Friday, February 14, 2014


May those that love us, love us;
And those that hate us, may God turn their hearts;
If He cannot turn their hearts, may He turn their ankles
So we may know them by their limping.
This sour little Irish saying is the first thing that comes to mind when I think of love, which is a shame. It's partly that I'm something of a cynic (a shame), and partly that I'm still scarred from wounds I suffered in the great sex wars of the nineteen-seventies (again, a shame), and partly that I detest public displays of sentimentality. In my deep heart's core I actually like love as much as the next person. I still love Harold, for instance, even after thirty years of marriage. I would seriously hate to have to do without him.

Still my fancy turns toward the more cynical expressions of the tender passion, just as a matter of literary taste. Here are a few favorites.

Mae West:
Ingenue: Oh, Miss West, haven't you ever met a man who could give you perfect happiness?

Mae: Sure. Lots of times.

Dorothy Parker:

Oh, life is a glorious cycle of song,
A medley of extemporanea;
And love is a thing that can never go wrong;
And I am Marie of Roumania.

And here's a real poem, which a man I knew recited at his wedding to a woman he was madly, truly in love with. They no longer live as man and wife. Go figure.

Dover Beach

The sea is calm to-night.
The tide is full, the moon lies fair
Upon the straits;—on the French coast the light
Gleams and is gone; the cliffs of England stand,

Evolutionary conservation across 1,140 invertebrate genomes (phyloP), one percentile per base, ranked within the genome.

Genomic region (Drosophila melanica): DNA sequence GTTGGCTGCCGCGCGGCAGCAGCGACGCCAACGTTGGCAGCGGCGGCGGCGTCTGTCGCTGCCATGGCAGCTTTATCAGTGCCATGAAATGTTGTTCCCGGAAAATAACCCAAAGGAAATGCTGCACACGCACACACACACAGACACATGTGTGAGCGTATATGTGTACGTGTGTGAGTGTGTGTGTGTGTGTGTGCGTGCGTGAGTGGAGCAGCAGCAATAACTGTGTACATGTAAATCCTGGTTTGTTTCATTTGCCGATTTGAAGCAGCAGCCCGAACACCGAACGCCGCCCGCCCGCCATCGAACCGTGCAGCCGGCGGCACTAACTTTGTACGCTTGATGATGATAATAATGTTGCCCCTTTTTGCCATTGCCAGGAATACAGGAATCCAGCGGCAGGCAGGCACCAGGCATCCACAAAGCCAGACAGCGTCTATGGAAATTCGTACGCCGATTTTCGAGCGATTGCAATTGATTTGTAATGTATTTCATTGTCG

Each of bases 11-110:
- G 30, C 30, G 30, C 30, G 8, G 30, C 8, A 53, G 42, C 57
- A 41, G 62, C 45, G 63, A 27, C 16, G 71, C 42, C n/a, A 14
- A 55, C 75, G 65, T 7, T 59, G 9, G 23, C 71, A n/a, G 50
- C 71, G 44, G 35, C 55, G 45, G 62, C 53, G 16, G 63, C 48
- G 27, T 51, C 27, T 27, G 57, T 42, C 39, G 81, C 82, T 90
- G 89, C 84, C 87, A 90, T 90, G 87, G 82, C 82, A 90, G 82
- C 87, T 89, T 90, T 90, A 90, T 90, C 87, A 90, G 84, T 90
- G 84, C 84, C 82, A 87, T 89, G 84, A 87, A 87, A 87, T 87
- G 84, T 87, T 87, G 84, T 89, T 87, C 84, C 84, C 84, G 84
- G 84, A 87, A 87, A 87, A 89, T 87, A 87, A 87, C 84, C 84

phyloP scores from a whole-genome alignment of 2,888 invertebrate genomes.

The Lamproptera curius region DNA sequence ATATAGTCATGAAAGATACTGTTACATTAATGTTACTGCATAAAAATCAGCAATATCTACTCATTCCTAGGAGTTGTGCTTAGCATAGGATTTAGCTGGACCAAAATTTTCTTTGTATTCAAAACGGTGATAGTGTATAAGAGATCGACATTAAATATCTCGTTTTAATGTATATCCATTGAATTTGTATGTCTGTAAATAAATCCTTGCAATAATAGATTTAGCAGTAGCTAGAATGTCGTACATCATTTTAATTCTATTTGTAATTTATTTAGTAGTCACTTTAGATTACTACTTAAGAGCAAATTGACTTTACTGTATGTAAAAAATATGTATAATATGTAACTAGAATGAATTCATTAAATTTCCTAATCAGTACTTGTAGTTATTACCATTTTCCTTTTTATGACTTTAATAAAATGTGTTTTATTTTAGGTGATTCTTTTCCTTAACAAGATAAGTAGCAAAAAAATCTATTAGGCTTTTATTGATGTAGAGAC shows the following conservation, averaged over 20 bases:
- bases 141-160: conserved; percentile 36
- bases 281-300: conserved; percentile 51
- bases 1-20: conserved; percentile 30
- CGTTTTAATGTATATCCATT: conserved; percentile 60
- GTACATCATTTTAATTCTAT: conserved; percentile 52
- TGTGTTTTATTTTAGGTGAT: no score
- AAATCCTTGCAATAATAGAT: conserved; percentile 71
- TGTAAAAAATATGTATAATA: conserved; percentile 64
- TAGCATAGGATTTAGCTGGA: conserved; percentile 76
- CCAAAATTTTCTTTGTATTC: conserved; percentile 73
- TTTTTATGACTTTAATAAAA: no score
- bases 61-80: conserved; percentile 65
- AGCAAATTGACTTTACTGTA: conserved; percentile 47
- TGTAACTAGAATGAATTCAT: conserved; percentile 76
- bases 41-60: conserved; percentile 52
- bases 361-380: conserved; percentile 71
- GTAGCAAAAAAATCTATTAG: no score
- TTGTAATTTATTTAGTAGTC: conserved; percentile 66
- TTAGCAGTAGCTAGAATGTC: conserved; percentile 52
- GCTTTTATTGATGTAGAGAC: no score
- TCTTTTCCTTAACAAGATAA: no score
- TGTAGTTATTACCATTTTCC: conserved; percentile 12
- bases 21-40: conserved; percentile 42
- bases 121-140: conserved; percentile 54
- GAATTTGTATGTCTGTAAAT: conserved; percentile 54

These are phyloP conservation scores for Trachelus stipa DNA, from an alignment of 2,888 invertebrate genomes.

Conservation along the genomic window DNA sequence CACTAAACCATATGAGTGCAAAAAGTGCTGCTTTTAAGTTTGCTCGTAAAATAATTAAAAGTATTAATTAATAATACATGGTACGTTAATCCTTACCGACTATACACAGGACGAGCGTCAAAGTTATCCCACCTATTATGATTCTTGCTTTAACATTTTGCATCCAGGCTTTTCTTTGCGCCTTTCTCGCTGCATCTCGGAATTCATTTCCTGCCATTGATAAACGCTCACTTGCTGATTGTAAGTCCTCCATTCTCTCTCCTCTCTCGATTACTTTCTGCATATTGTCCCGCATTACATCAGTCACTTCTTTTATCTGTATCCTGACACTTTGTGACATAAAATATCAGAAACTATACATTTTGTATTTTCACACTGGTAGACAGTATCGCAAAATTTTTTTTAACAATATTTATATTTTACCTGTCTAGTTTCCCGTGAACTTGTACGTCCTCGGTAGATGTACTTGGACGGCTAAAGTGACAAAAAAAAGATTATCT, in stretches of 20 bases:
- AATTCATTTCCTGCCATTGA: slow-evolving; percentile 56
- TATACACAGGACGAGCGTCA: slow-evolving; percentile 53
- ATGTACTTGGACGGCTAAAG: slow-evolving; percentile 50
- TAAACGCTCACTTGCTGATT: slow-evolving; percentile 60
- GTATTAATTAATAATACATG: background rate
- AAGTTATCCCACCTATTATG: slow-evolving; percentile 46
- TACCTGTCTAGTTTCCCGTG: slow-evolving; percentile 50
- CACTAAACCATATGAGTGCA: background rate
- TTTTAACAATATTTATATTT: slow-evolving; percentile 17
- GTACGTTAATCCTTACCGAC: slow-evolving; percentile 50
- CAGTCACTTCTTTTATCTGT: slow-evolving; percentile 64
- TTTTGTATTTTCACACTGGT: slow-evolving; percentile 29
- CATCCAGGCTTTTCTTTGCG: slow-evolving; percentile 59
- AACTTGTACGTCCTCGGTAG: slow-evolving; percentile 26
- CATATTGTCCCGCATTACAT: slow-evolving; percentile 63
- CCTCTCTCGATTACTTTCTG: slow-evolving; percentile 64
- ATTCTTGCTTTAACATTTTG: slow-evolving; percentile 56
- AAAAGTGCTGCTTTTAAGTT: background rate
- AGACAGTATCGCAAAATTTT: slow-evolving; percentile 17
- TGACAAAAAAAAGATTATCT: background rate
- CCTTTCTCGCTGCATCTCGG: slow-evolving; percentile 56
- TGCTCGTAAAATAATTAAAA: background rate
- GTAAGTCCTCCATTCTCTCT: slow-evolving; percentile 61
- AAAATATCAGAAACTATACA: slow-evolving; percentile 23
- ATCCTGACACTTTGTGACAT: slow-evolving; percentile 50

Glimmering and vast, out in the tranquil bay.
Come to the window, sweet is the night-air!
Only, from the long line of spray
Where the sea meets the moon-blanch'd land,
Listen! you hear the grating roar
Of pebbles which the waves draw back, and fling,
At their return, up the high strand,
Begin, and cease, and then again begin,
With tremulous cadence slow, and bring
The eternal note of sadness in.

Sophocles long ago
Heard it on the Aegean, and it brought
Into his mind the turbid ebb and flow
Of human misery; we
Find also in the sound a thought,
Hearing it by this distant northern sea.

The Sea of Faith
Was once, too, at the full, and round earth's shore
Lay like the folds of a bright girdle furl'd.
But now I only hear
Its melancholy, long, withdrawing roar,
Retreating, to the breath
Of the night-wind, down the vast edges drear
And naked shingles of the world.

Ah, love, let us be true
To one another! for the world, which seems
To lie before us like a land of dreams,
So various, so beautiful, so new,
Hath really neither joy, nor love, nor light,
Nor certitude, nor peace, nor help for pain;
And we are here as on a darkling plain
Swept with confused alarms of struggle and flight,
Where ignorant armies clash by night.

Matthew Arnold

May you have a good Valentine's Day.

© 2014 Kate Gallison


  1. How could you throw over a guy who could recite "Dover Beach?" He must have been dreadful in some other way
    Most people don't even know who Matthew Arnold is anymore.

    1. I hasten to reassure you that it wasn't I who threw him over. Maybe they threw each other over, or maybe they peacefully agreed to part. Time passes. There was a huge age difference. He was an English professor on the brink of retirement, she his student. Luminous people, both of them. While it lasted they had, I think, three children.

  2. Kate, this is brilliant. YOU are brilliant! Shine on!!!!!!

  3. This is just lovely. Thanks for speaking up for those of us who are not comfortable with public -- or even private -- mushiness. But are still romantic to the core in our acerbic way. Do not take my heart lightly, though I might treat it so myself.

  4. Mae West was one wise dame... a lot beneath that curvy surface.... tjs

  5. Ex: An ounce of performance is worth pounds of promises... MW.... ( tjs)

  6. Kate, perhaps I should have said "How can one throw over a guy who can recite 'Dover Beach?' "